The information sheet will be published on the FCA website on 1st April and won't include any fee-charging debt advice providers.

Notably the information sheet doesn't need to be given out when you first take out a loan - only if you roll it over, or refinance.

What about the proposed payday loan price cap?

In November 2013, the coalition Government announced plans to introduce a cap on short term credit costs - this has now been passed in The Banking Reform Act 2013.

Full details of the price cap are yet to be finalised by the FCA, but it must be in force by 2nd January, 2015 so further details are likely soon.

Will this make payday loans better?

These changes should help protect you from unscrupulous payday lenders and make it more difficult to get into a spiral of debt with one sole payday lender.

What it won't do is make payday loans any cheaper - they will still be one of the most expensive ways to borrow money.

So are there any cheaper options?

Yes, there are several alternatives that will be a much cheaper option for most people.

Using an existing credit card to make a payment can be interest free if you repay in full when you get your statement. Even if you can't pay the balance in full they will be cheaper than most payday loans.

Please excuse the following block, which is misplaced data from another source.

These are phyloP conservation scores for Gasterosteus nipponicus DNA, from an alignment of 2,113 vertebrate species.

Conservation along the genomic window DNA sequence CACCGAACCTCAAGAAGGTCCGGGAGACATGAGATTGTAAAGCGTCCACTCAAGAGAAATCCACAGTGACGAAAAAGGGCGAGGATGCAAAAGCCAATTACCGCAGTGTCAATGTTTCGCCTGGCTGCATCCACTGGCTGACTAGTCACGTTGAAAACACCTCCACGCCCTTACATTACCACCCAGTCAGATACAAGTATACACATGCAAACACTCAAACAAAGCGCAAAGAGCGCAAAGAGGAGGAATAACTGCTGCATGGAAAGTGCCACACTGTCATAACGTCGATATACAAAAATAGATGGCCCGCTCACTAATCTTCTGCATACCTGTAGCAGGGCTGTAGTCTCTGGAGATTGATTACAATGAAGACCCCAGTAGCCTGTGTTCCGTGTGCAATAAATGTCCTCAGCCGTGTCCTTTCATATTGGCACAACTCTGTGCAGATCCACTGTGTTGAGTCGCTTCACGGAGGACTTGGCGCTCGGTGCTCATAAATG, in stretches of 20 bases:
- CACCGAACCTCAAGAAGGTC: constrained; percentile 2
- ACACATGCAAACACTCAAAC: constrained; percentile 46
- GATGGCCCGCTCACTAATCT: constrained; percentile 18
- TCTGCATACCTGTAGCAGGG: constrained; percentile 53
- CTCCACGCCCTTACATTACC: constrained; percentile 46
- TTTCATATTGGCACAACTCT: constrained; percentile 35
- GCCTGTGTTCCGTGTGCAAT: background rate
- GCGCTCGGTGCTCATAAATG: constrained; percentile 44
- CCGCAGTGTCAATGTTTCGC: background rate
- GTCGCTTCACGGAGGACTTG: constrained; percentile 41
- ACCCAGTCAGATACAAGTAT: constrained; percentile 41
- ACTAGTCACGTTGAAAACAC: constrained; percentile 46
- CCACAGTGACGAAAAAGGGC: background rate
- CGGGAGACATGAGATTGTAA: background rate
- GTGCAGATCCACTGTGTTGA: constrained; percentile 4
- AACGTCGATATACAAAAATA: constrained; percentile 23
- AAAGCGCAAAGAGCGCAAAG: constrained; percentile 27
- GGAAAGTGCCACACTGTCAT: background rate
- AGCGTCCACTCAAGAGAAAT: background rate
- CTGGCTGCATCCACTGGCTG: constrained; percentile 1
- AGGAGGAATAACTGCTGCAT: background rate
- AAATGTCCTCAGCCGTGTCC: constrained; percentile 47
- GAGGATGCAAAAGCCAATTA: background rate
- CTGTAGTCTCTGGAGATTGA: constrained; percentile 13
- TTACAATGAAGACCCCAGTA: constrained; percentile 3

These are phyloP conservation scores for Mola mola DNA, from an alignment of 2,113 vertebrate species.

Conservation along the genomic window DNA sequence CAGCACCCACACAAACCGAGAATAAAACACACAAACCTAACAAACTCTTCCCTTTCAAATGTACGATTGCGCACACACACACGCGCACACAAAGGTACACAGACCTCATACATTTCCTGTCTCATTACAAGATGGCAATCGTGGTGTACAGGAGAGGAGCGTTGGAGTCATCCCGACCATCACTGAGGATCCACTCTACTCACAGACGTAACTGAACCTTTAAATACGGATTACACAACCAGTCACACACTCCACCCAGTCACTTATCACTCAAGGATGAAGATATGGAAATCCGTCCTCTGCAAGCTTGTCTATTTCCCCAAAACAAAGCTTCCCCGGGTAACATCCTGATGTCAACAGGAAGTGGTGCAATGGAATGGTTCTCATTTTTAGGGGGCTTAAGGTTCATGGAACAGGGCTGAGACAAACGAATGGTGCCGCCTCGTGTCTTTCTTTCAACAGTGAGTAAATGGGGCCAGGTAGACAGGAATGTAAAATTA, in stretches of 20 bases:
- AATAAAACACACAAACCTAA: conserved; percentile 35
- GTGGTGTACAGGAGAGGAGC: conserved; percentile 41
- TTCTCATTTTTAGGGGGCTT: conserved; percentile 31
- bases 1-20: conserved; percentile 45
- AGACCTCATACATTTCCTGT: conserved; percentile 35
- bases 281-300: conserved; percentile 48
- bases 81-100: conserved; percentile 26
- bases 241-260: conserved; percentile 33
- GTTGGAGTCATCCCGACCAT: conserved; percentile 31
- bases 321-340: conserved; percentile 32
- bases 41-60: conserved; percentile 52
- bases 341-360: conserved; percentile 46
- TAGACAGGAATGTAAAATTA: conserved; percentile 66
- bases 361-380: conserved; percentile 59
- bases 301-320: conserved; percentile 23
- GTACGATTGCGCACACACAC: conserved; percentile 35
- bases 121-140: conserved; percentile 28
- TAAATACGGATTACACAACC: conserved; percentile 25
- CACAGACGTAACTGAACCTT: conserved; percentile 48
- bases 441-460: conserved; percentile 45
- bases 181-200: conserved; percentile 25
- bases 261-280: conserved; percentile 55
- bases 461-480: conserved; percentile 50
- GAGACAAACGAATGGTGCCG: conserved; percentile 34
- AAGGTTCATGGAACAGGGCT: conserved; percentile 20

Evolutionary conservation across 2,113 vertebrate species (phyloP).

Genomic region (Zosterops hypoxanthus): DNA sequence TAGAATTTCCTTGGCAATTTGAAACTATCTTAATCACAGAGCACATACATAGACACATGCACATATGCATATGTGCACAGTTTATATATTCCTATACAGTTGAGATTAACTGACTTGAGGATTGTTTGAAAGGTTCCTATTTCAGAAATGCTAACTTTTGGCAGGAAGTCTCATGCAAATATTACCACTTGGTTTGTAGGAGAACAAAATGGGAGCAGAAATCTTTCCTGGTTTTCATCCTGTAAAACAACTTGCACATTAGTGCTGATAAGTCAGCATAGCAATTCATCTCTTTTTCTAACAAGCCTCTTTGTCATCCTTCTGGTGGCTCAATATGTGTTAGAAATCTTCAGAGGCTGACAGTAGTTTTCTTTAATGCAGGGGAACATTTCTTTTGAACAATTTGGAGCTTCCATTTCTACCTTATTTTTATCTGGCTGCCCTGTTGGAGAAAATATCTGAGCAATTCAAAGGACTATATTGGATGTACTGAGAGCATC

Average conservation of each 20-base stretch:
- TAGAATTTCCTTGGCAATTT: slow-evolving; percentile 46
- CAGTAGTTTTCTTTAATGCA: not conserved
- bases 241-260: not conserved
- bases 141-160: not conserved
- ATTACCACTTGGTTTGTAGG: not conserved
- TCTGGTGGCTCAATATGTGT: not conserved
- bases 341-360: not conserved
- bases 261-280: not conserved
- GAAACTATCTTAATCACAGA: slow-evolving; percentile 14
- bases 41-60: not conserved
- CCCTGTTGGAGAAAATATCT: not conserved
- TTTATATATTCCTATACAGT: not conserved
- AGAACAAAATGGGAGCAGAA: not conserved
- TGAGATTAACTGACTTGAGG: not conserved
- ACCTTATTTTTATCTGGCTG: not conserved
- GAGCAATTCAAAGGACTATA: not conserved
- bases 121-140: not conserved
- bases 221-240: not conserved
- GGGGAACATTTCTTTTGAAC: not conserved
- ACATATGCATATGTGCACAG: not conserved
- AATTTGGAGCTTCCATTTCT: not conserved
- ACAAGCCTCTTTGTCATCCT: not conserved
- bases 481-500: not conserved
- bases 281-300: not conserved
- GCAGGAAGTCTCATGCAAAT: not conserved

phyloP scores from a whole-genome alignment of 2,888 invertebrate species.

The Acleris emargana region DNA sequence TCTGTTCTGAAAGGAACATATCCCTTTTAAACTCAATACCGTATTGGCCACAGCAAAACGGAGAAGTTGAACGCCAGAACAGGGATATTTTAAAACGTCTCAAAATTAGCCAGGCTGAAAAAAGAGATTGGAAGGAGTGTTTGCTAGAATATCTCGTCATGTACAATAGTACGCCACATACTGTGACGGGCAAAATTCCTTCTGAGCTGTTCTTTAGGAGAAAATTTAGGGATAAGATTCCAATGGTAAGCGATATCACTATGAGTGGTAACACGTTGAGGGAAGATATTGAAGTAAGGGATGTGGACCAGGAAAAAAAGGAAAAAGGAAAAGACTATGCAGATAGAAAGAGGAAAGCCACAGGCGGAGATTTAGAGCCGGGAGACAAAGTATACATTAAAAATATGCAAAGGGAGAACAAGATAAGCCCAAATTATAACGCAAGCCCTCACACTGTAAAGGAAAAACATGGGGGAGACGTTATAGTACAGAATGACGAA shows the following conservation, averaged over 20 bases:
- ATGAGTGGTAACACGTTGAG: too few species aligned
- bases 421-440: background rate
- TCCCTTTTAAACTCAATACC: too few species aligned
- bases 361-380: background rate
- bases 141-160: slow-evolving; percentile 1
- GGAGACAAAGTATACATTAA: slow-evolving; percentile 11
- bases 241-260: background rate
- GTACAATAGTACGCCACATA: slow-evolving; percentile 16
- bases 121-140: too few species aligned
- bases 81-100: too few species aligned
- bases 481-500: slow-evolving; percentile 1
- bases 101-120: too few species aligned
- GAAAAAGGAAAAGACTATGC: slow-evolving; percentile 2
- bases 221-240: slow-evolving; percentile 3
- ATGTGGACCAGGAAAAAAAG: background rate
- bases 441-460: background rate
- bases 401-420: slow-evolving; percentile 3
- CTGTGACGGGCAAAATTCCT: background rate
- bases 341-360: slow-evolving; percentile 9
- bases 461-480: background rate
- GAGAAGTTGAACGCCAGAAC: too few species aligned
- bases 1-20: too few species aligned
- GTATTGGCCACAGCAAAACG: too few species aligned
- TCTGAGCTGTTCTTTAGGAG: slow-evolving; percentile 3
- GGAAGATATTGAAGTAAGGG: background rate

Other alternatives include using an authorised overdraft or borrowing from friends or family read our guide: How to borrow money quickly, for more help finding a cheaper solution to payday loans.

Borrowing more may not be the answer

Applying for a payday loan is only worth considering in very specific circumstances, namely you need to borrow for a short period of time and don't have any other options.

If you find that you're looking for a payday loan more routinely, or borrowing to pay off other debts then you need to stop and take a hard look at you're your finances. Speak with your existing lenders rather than borrowing more to cover your repayments, they should try and help you find a way to make your loans more affordable.

Thankfully there is lots of free help and advice available if you feel like you are starting to struggle with your borrowing. Our guide; to dealing with debt looks at where you can turn for help, or you can compare the different debt charities from those listed in our comparison.